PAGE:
Patricia Sheridan's Breakfast With ... Travis Fimmel


Share with others:


Print Email Read Later

If actor Travis Fimmel looks familiar, it is probably because he was the face of Calvin Klein products at the beginning of his career. He grew up on a cattle ranch in Australia and was on track to become a pro footballer in his country, but a broken leg ended that career path. He came to the United States to seek his fortune and proved he was more than a pretty face when he decided to leave modeling and get into acting. The 34-year-old is now the lead in the History Channel's drama series "Vikings" as Ragnar Lothbrok, a Viking with vision who is ruthless at times but capable of compassion. He is also in production for the movie "Warcraft." No release date has been announced. The second season of "Vikings" premieres Thursday at 10 p.m. on the History Channel.

You are totally believable as Ragnar. Was it easy to get into that character?

Thank you for saying I was good in it. I don't know if you are right or not, but the scripts are so good. Michael Hirst, the creator, is so talented, you know? So when you get a script like that, it really helps to play a character like Ragnar.

Your resume of characters is very diverse. Are some more appealing to play than others?



PG audio
Hear more of this interview with Travis Fimmel.


I definitely just want them to be complex. I don't like the average person, you know what I mean? I want to play something more interesting. Once again, the scripts in "Vikings" are so good, the characters are so complex and everybody has their own voice. It's just been a great experience. It's beautiful shooting in Ireland. It's an amazing country.

When you get to wear costumes, particularly period costumes, does that help you get into character faster?

Yes, it certainly does, and everything -- set decoration, costumes, the look of everybody -- it certainly helps get into character. The landscape in Ireland is just -- I've never been in such a beautiful place with the lakes and ocean and everything. And the boats.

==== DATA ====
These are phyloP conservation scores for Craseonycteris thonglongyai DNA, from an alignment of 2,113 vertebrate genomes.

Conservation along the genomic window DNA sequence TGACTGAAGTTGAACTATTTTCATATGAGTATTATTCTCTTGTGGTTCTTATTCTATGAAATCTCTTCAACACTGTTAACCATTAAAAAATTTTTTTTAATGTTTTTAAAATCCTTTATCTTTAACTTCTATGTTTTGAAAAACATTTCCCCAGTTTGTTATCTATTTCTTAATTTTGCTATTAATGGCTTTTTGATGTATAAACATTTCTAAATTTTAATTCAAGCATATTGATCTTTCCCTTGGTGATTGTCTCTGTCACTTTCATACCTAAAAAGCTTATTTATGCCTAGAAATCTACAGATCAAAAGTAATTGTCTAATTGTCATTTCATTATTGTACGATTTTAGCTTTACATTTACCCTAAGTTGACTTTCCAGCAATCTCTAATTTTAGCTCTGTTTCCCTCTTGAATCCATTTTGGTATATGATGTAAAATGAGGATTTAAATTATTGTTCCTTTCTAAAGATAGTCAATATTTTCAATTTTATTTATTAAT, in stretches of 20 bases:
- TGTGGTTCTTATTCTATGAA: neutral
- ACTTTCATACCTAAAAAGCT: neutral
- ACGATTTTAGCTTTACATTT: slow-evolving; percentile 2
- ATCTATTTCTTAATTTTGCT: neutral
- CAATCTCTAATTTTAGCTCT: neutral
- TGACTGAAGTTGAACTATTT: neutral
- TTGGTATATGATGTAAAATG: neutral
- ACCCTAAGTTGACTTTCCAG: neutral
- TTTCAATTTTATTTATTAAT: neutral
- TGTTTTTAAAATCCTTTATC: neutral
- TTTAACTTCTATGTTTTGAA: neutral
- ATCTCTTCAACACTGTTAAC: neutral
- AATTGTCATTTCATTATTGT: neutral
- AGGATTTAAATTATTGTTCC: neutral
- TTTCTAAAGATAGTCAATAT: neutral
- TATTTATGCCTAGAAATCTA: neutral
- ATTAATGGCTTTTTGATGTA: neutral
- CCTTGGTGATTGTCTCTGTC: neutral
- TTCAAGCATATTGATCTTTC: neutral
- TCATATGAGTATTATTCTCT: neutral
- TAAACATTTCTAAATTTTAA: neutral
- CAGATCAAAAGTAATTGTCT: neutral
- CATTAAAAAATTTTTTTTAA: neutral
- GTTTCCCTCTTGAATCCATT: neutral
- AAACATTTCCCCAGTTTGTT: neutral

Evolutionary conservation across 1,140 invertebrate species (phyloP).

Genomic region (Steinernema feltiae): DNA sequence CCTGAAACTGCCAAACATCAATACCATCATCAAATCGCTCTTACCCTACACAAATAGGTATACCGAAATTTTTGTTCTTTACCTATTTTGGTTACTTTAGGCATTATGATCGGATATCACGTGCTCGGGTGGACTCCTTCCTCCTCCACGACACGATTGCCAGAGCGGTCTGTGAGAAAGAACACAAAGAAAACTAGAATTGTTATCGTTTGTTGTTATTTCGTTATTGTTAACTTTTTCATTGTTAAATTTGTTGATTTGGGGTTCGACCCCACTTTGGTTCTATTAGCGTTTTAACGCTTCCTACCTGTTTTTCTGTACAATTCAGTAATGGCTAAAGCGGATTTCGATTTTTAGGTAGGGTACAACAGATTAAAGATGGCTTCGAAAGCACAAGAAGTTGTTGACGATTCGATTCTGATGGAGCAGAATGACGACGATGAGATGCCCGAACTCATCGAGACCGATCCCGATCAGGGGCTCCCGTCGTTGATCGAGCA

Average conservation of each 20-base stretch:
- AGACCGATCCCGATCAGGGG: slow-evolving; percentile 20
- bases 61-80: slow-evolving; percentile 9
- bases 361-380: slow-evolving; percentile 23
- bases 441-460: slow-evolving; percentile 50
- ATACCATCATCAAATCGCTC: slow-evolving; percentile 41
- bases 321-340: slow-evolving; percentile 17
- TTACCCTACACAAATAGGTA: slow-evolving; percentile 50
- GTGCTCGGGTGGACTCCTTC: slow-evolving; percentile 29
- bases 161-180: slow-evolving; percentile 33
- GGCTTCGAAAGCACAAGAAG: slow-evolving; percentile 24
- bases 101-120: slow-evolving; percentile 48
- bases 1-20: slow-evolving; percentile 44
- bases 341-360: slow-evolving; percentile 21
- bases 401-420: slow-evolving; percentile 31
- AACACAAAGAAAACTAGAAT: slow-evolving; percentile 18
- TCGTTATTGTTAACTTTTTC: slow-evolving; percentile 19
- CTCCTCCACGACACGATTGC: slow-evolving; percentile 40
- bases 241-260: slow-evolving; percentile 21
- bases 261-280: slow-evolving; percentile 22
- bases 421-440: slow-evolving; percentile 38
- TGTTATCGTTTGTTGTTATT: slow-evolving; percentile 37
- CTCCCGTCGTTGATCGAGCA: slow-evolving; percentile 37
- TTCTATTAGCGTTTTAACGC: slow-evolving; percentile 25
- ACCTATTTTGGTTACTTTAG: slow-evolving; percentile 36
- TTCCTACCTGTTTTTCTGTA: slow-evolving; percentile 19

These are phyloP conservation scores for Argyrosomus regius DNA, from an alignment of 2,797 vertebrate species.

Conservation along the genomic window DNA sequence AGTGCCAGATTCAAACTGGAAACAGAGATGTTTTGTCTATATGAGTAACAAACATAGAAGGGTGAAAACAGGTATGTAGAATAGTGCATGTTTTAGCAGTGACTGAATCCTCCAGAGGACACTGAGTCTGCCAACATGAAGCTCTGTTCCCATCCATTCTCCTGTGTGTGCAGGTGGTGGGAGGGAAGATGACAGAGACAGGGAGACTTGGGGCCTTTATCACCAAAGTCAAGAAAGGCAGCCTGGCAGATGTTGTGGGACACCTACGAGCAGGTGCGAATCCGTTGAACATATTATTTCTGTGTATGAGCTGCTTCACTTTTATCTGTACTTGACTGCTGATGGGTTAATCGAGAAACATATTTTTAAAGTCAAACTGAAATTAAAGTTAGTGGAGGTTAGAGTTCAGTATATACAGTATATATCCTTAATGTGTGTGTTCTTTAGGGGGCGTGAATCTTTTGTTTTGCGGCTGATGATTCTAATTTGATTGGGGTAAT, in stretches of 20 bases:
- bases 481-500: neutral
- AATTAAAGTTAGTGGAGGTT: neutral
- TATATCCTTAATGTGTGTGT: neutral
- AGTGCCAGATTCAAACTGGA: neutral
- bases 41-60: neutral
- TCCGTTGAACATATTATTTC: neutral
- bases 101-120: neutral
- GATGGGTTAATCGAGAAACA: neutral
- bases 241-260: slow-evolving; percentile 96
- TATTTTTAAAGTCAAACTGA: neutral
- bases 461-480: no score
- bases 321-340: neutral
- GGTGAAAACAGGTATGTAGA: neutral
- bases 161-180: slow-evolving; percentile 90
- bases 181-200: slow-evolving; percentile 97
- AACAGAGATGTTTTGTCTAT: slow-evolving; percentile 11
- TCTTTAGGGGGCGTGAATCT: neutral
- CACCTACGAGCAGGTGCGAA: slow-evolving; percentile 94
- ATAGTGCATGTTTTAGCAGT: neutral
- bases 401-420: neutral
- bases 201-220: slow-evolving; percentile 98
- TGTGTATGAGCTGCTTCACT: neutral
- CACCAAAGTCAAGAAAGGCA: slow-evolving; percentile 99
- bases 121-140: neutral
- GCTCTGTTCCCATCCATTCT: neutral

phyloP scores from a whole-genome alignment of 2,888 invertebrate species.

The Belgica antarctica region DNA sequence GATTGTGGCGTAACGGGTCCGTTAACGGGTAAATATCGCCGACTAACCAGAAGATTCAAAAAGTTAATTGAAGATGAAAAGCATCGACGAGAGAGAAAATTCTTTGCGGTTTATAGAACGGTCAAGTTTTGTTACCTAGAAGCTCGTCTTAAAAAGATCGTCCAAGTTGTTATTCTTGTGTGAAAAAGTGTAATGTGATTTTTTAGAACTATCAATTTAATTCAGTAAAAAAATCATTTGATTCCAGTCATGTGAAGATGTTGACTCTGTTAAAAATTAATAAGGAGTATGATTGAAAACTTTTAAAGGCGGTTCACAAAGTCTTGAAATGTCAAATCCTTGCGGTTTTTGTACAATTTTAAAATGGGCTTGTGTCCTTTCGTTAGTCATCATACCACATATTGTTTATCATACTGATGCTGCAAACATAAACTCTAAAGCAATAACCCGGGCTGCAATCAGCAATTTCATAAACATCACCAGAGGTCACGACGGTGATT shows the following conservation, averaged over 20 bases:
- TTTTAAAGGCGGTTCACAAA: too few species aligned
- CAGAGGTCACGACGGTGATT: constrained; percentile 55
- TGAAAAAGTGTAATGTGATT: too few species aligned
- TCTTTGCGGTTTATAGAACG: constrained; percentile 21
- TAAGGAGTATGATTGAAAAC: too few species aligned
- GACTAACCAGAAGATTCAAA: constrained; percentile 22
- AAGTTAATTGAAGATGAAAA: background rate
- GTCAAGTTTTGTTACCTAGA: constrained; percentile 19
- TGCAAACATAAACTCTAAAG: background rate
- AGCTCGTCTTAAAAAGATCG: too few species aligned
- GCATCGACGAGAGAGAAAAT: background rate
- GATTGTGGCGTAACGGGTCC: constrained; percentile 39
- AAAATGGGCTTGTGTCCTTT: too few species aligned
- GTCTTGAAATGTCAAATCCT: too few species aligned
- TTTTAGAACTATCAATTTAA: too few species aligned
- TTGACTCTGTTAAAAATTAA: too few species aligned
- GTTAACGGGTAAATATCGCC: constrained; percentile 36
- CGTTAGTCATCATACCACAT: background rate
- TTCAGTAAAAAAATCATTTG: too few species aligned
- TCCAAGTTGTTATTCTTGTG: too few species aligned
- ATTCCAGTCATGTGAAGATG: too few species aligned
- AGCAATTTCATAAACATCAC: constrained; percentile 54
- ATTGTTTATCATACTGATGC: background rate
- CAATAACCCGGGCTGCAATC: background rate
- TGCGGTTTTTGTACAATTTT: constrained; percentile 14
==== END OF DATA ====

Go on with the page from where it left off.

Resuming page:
Obviously they built the Viking boats you sail in for the show.

Yes, we really go out on the ocean with them. This season, we go out on them a lot more. It's a great experience being out there. You feel like a little kid playing dress-up.

Speaking of a little kid, what was it about your childhood that prepared you for this kind of career?

I have no idea. No idea. Just tried to make some money. When I got to the States, I wanted to travel and ended up just getting in an acting class and have sort of been doing it for the last 14 years or something. I still don't know why I'm doing it.

It has to be fun to some degree, right?

Ah, money is fun, I guess. It's a job like any other job. You try to make some money and not embarrass yourself too much doing it.

Getting famous was not a goal for you?

No, not at all. I just want to be proud of what I do, and unfortunately in this business if you do all right you sort of get recognized a bit. That is the least favorite [part] by far, for me. I just want to do the work and go home. I wish stuff never came out. I wish you could just do the job and nobody ever saw it and you still made the money.

So has "Vikings" made it harder for you to be anonymous?

No, it's not too bad. I dress like a bum all the time. I'm a pretty casual fella. You don't get recognized that much unless you want to get recognized, like if you go to the fancy joints and that. It's like L.A. -- there are 10 restaurants. If you want to be seen, you go. You know what I mean?

Yes, I do. If you really want to be under the radar it is possible.

Yeah, unless you are bloody Clooney.

Did your brothers tease you when you decided to be an actor, and how did your parents feel?

Yeah, yeah. It's pretty different than where we grew up. We all grew up on a farm and still got the farm. They think it's fun. They've got a good sense of humor, the same sense of humor about it as I do.

Do you do any of your own research on Ragnar since he was a real person? Or did you just go with the script?